The first season, titled American Horror Story: Murder House, follows the story of a nearly broken family that moves into a home haunted by individuals who died there, often in very brutal ways. The exterior of the “murder house” is a real Collegiate Gothic-style mansion built in Los Angeles by Architect Alfred Rosenheim in 1908. Collegiate Gothic stems from Gothic Revival, an architectural style inspired by medieval Gothic architecture.  Gothic Revival was a heavily used building style during the 1800’s because of its moral overtones for academic and religious buildings.

Filming for the interiors were done on a sound stage with near accurate re-creations of the real interior. Real or re-creation, what a visual feast for the eyes: the sumptuous Stickley (or Greene and Greene) inspired interior, accented with Tiffany windows and fixtures.  The distinct sprawling staircase was a Crafts movement masterpiece. Not unlike the Enterprise from Star Trek, the “murder house” is a star of the show, integral to telling the story. The gorgeous house stands in bleak contrast to the horrible experiences of the people who once lived there and the awful things they did, which were hardly academic, religious or even harmonious with the concept of home.

The second season, titled American Horror Story: Asylum, takes place in the 1960’s and follows the stories of patients in an asylum for the criminally insane. I must note that I found this visual portrayal of the 1960’s to be more accurate than Mad Men (another favorite show of mine). The most glaring visual inaccuracy in Mad Men is the contemporary hanging ceilings in the offices. Here is an example of a hanging ceiling from the 1960’s: Because Mad Men employs low angle shots so often, one can’t help but notice those flawed ceilings.

Exterior filming for Asylum was completed at the Orange County courthouse in California, a Romanesque style building. Interiors were created on a soundstage.  Unlike the ‘murder house’, the ‘asylum’ was not as prominent a star except for one aspect, the stairs. Complex, slightly disjointed, reaching upward toward a skylight that was always dark, the stairs formed an amphitheatre of sorts. I couldn’t help but recall Dante’s Inferno where paradise has the shape of an amphitheater with an endless series of stairs: “ is by such stairs/that we must take our leave of so much evil.” In Asylum, the opposite is true. Instead of ascending to heaven, one actually ascends to hell. Unlike Murder House, setting and story were congruent.

The most recent season, titled American Horror Story: Coven, follows the clash between witches and voodoo practitioners. Set and filmed in New Orleans, Coven beautifully depicts French Creole architecture while paying homage to female power as depicted in classic cinema.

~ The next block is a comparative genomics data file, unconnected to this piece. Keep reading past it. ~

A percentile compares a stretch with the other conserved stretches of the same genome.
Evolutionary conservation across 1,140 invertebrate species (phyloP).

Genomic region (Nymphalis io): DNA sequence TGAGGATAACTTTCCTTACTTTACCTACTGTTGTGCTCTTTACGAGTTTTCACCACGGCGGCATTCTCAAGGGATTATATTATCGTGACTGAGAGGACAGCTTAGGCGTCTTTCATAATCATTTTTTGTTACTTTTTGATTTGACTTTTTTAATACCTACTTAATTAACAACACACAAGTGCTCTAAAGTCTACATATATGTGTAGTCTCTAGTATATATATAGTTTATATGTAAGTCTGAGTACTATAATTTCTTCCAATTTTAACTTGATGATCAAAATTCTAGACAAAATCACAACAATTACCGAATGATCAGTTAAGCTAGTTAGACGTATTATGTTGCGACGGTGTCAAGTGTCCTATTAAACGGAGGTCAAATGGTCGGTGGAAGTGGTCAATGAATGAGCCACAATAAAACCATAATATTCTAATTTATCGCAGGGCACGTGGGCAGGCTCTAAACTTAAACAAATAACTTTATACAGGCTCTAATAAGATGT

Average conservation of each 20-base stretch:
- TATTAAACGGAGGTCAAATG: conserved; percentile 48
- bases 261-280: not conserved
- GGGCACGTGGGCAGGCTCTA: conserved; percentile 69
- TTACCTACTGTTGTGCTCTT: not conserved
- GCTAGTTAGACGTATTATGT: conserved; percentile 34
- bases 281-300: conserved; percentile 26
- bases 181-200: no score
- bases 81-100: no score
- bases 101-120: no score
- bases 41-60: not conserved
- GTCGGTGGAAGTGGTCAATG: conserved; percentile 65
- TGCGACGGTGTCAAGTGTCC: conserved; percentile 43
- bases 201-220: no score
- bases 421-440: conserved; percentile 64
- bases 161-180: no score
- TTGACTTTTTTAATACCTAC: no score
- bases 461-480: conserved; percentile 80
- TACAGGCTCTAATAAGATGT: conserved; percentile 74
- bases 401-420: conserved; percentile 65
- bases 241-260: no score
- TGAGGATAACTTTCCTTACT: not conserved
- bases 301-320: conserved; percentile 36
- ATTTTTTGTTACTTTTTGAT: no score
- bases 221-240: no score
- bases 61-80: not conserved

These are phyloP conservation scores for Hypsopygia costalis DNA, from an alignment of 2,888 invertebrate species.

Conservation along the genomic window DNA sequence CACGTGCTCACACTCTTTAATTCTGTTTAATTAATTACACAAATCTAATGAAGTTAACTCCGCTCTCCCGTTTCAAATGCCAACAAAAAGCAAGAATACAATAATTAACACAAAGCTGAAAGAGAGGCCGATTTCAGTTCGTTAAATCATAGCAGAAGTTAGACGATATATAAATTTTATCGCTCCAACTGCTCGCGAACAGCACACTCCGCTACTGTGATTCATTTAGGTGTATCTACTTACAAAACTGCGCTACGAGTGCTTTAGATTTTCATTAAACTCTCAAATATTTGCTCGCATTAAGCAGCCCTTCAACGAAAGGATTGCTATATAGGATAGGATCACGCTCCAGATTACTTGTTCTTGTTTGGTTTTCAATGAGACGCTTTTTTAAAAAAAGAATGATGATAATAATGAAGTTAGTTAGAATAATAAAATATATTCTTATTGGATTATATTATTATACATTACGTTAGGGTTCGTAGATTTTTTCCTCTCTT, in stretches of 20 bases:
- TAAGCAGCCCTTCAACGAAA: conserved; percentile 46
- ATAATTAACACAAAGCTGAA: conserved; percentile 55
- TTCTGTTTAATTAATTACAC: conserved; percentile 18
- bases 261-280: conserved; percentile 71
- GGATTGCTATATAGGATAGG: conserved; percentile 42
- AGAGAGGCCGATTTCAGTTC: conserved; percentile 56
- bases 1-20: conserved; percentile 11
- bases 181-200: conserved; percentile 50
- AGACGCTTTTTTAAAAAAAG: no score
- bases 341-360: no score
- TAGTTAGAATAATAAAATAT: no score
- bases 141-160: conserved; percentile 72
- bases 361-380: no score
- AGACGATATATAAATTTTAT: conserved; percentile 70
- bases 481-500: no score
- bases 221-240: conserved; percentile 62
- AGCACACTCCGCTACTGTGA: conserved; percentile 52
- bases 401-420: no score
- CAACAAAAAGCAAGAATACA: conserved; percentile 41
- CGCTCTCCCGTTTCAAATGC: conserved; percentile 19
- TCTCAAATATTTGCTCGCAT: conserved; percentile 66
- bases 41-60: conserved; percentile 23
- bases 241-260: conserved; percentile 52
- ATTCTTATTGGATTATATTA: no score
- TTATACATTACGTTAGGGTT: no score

French Creole architecture borrows traditions from France, the Caribbean, and Africa—-places that are part of the storyline of Coven at various points.  French Creole architecture heavily employed the use of decorative wrought iron. Wrought iron is tough and beautiful, much like the characters of Coven. The nearly colorless, but finely appointed, witch mansion complements the distinct fashions of each character. Watching the final episode of Coven, I realized that each incarnation of the series shared one common visual architectural motif: stairs.

The stairs in Murder House are where Ben takes his life, a major turning point in the story. Promotional ads for Asylum and Coven both prominently feature stairs (see picture below). The stairs in the Coven witch mansion are reminiscent of those seen in the Joan Crawford classic, Queen Bee (also set in the South). Queen Bee is a story about a family dominated by ruthless and strong women — not unlike the characters of Coven.Image

Stairs are a principal and practical part of architecture that stand with a sense of purpose: in the same way that water gives and takes life, stairs can bring us up and plunge us down. Is American Horror Story bringing us up or plunging us down? The last shot of Coven is of the new supreme standing glowingly on those Queen Bee stairs. She is the new, modern supreme—one who encourages witches to come out of hiding and stand together in community. Hiding fosters fear, while visibility gives strength.  Note that she was only able to become supreme and achieve this new age  after the old witches, who were filled with hatred and stuck in their old ways of thinking, were eliminated one way or another. Perhaps this is the central theme of American Horror Story: we can only bring ourselves up when we let go of the things, like fear and hatred, that plunge us down.